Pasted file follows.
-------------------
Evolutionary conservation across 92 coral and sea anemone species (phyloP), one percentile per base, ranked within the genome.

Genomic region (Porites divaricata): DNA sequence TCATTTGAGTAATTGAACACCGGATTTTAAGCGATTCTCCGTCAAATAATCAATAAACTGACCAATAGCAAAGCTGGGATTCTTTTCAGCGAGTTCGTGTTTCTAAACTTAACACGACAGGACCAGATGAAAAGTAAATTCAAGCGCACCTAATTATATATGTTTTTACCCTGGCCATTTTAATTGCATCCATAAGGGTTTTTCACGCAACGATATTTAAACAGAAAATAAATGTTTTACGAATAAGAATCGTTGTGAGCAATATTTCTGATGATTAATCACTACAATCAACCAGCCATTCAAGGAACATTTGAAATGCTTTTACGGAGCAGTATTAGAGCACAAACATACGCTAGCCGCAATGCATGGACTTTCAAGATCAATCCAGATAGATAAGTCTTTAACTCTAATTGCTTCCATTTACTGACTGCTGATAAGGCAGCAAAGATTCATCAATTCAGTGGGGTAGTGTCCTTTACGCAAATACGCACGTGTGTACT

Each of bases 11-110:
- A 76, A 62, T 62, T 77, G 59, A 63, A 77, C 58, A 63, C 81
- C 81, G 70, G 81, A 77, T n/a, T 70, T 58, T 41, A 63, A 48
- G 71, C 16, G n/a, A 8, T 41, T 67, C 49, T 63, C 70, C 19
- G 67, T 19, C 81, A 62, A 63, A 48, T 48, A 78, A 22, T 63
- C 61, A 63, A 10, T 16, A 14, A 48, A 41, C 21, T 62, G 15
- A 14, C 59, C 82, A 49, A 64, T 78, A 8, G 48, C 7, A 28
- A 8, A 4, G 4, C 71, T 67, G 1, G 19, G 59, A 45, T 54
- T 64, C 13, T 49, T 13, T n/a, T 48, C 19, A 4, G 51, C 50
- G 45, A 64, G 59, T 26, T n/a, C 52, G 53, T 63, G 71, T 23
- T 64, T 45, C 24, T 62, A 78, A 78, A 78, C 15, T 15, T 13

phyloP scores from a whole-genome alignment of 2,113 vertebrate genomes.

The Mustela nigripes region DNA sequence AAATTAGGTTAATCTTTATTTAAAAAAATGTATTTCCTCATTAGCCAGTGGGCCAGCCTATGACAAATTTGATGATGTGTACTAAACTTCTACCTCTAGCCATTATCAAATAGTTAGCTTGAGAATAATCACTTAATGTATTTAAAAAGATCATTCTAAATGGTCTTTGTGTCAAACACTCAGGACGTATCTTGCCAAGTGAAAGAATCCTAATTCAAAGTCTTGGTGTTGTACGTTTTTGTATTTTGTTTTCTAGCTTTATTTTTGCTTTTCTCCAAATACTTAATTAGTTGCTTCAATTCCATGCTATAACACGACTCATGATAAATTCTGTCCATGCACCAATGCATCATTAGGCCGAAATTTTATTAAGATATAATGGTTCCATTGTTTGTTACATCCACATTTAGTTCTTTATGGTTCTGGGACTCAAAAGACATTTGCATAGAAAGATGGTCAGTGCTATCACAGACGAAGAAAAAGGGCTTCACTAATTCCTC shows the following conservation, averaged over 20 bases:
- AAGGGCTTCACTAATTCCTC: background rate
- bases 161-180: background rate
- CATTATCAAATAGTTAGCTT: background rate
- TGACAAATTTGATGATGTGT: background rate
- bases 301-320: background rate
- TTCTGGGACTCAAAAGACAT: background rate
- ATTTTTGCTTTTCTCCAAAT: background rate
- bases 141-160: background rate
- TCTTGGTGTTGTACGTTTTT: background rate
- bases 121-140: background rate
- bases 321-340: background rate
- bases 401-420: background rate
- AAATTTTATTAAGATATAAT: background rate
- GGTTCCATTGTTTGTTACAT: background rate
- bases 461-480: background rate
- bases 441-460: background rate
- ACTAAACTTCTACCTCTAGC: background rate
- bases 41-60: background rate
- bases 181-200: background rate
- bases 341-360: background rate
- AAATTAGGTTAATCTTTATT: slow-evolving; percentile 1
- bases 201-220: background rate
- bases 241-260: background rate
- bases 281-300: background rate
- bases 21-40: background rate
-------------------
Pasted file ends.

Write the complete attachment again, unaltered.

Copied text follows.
Evolutionary conservation across 92 coral and sea anemone species (phyloP), one percentile per base, ranked within the genome.

Genomic region (Porites divaricata): DNA sequence TCATTTGAGTAATTGAACACCGGATTTTAAGCGATTCTCCGTCAAATAATCAATAAACTGACCAATAGCAAAGCTGGGATTCTTTTCAGCGAGTTCGTGTTTCTAAACTTAACACGACAGGACCAGATGAAAAGTAAATTCAAGCGCACCTAATTATATATGTTTTTACCCTGGCCATTTTAATTGCATCCATAAGGGTTTTTCACGCAACGATATTTAAACAGAAAATAAATGTTTTACGAATAAGAATCGTTGTGAGCAATATTTCTGATGATTAATCACTACAATCAACCAGCCATTCAAGGAACATTTGAAATGCTTTTACGGAGCAGTATTAGAGCACAAACATACGCTAGCCGCAATGCATGGACTTTCAAGATCAATCCAGATAGATAAGTCTTTAACTCTAATTGCTTCCATTTACTGACTGCTGATAAGGCAGCAAAGATTCATCAATTCAGTGGGGTAGTGTCCTTTACGCAAATACGCACGTGTGTACT

Each of bases 11-110:
- A 76, A 62, T 62, T 77, G 59, A 63, A 77, C 58, A 63, C 81
- C 81, G 70, G 81, A 77, T n/a, T 70, T 58, T 41, A 63, A 48
- G 71, C 16, G n/a, A 8, T 41, T 67, C 49, T 63, C 70, C 19
- G 67, T 19, C 81, A 62, A 63, A 48, T 48, A 78, A 22, T 63
- C 61, A 63, A 10, T 16, A 14, A 48, A 41, C 21, T 62, G 15
- A 14, C 59, C 82, A 49, A 64, T 78, A 8, G 48, C 7, A 28
- A 8, A 4, G 4, C 71, T 67, G 1, G 19, G 59, A 45, T 54
- T 64, C 13, T 49, T 13, T n/a, T 48, C 19, A 4, G 51, C 50
- G 45, A 64, G 59, T 26, T n/a, C 52, G 53, T 63, G 71, T 23
- T 64, T 45, C 24, T 62, A 78, A 78, A 78, C 15, T 15, T 13

phyloP scores from a whole-genome alignment of 2,113 vertebrate genomes.

The Mustela nigripes region DNA sequence AAATTAGGTTAATCTTTATTTAAAAAAATGTATTTCCTCATTAGCCAGTGGGCCAGCCTATGACAAATTTGATGATGTGTACTAAACTTCTACCTCTAGCCATTATCAAATAGTTAGCTTGAGAATAATCACTTAATGTATTTAAAAAGATCATTCTAAATGGTCTTTGTGTCAAACACTCAGGACGTATCTTGCCAAGTGAAAGAATCCTAATTCAAAGTCTTGGTGTTGTACGTTTTTGTATTTTGTTTTCTAGCTTTATTTTTGCTTTTCTCCAAATACTTAATTAGTTGCTTCAATTCCATGCTATAACACGACTCATGATAAATTCTGTCCATGCACCAATGCATCATTAGGCCGAAATTTTATTAAGATATAATGGTTCCATTGTTTGTTACATCCACATTTAGTTCTTTATGGTTCTGGGACTCAAAAGACATTTGCATAGAAAGATGGTCAGTGCTATCACAGACGAAGAAAAAGGGCTTCACTAATTCCTC shows the following conservation, averaged over 20 bases:
- AAGGGCTTCACTAATTCCTC: background rate
- bases 161-180: background rate
- CATTATCAAATAGTTAGCTT: background rate
- TGACAAATTTGATGATGTGT: background rate
- bases 301-320: background rate
- TTCTGGGACTCAAAAGACAT: background rate
- ATTTTTGCTTTTCTCCAAAT: background rate
- bases 141-160: background rate
- TCTTGGTGTTGTACGTTTTT: background rate
- bases 121-140: background rate
- bases 321-340: background rate
- bases 401-420: background rate
- AAATTTTATTAAGATATAAT: background rate
- GGTTCCATTGTTTGTTACAT: background rate
- bases 461-480: background rate
- bases 441-460: background rate
- ACTAAACTTCTACCTCTAGC: background rate
- bases 41-60: background rate
- bases 181-200: background rate
- bases 341-360: background rate
- AAATTAGGTTAATCTTTATT: slow-evolving; percentile 1
- bases 201-220: background rate
- bases 241-260: background rate
- bases 281-300: background rate
- bases 21-40: background rate